Teaching Youth about Pollinators

Last Thursday Soni and I spent the day teaching 4th and 5th graders about pollinators at the Outdoor Discovery Program held every year at Platte River State Park hosted by Nebraska Game and Parks. The day started out chilly, but by afternoon we were able to see many pollinators and the kids were able to stretch out in the grassy area and work in their field journals. We found out the attending youth knew what pollination means, what pollinators are and how they are important.  What we were able to add to their knowledge was very interesting to them.  We discussed native pollinators and showed them nesting bee blocks with the leaf cutter bees still in them ready to emerge. The importance of early blooming plants, like dandelions, which they considered weeds, was a surprise to them. The discussion turned to what food crops needed pollinators to produce, like tomatoes, apples and almonds. By the end of each session, the kids had a better understanding of our native pollinators and how their habitat is important to protect.  It was a very fun day for all of us and it is great to partner with Nebraska Game and Parks in youth outdoor education.

MJ Frogge

Make Your Own Bee House

You still have time this spring to build your own bee house for solitary bees like leaf cutter bees.  It does not need to be as large as the one located in the Cherry Creek Pollinator Habitat.

The NebGuide: Creating a Solitary Bee Hotel will help you make one.  Start today!

http://extensionpublications.unl.edu/assets/pdf/g2256.pdf

MJ Frogge

Four sizes of bee houses. Pick a size that works best in your habitat.

Four sizes of bee houses. Pick one that works best in your habitat.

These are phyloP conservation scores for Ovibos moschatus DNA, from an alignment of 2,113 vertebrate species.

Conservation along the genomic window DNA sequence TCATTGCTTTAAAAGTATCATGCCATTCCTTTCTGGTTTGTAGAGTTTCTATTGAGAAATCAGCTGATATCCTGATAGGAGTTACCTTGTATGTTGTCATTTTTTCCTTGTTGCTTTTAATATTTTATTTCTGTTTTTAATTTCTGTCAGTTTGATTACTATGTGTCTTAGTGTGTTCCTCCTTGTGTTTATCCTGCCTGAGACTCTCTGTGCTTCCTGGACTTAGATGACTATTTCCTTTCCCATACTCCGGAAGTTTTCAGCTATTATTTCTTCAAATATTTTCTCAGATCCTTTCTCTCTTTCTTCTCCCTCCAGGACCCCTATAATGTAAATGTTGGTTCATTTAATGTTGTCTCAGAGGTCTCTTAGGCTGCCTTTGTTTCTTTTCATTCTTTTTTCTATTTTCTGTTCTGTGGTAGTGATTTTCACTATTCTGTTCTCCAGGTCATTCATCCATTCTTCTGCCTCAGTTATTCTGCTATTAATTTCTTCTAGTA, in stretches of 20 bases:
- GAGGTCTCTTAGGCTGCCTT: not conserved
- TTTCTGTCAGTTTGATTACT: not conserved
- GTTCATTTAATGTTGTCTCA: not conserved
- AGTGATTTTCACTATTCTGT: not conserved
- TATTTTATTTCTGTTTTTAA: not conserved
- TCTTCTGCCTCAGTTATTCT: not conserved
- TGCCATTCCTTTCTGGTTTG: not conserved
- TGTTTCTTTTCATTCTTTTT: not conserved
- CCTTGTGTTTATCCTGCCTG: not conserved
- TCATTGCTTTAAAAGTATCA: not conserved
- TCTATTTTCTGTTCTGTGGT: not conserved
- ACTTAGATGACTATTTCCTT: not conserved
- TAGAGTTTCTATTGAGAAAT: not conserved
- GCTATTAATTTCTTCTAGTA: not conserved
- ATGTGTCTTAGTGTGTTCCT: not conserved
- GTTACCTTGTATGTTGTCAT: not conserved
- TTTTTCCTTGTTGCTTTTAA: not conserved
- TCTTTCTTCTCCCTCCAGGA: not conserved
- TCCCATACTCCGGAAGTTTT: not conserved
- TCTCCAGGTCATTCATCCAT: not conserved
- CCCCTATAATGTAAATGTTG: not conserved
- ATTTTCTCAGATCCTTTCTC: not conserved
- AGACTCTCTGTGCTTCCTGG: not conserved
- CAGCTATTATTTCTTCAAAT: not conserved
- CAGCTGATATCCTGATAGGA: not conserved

beehouseJackMorris

Master Gardener Jack’s bee house.

tombeehouse

Master Gardener Tom’s bee house.

Nebraskans Care About Pollinators

Nearly 70 people attended the Pollinator Class and Open House last night at the Cherry Creek Pollinator Habitat located at the Lancaster County Extension Office. Those attending included Nebraska Pollinator Habitat Certification members, Master Gardeners and citizens from several southeastern Nebraska communities who wanted to know more about pollinators and the Habitat Certification program.  After a habitat tour, delicious food and a power point program on the benefits of pollinators, the Nebraska Pollinator Habitat Certification Team held a Q&A session. Great discussion and concern expressed on how to help pollinators and increase habitat. A perfect evening!

MJ Frogge

Pollinator Class & Open House

On April 6 the Cherry Creek Pollinator Habitat is the venue for a Pollinator Class and Open House.  The Nebraska Pollinator Certification Team is hosting this event to recognize the 30 Certified Habitats and invite the public to learn more about the program and pollinators. Pre-registration is required by April 3.

For Registration: http://lancaster.unl.edu/hort/PollinatorClass17.pdf

MJ Frogge

habitataster15

Cherry Creek Pollinator Habitat Summer 2015

Pollinator Class and Open House
Thursday, April 6, 6–8 p.m.
Lancaster Extension Education Center
444 Cherrycreek Road, Lincoln NE
Pre-registration is required by April 3.
Hors d’oeuvre will be served from 6–7 p.m., followed by pollinator presentation.
Cost is $5 per person

It is Official! Certified Habitat

This week we received our Nebraska Pollinator Habitat Certification for the Cherry Creek Pollinator Habitat.  Our habitat earned a certificate and we also have an attractive sign to proudly display.

habitatsign

Nebraska Pollinator Habitat Certification sign for the Cherry Creek Pollinator Habitat.

So what does this mean to have a Habitat Certification?

We have made the commitment to protect pollinators by:

Providing a diversity of plant material essential to providing both nectar and pollen to support a healthy ecosystem. We use plants that provide pollen and nectar sources from early spring to late fall, provide a diversity of plants, flower shapes and flower sizes, choose older cultivars and  heirloom varieties of annuals and limit newer introductions, incorporate pollinator friendly native plants into the garden and place plants in masses (three or more) to attract pollinators.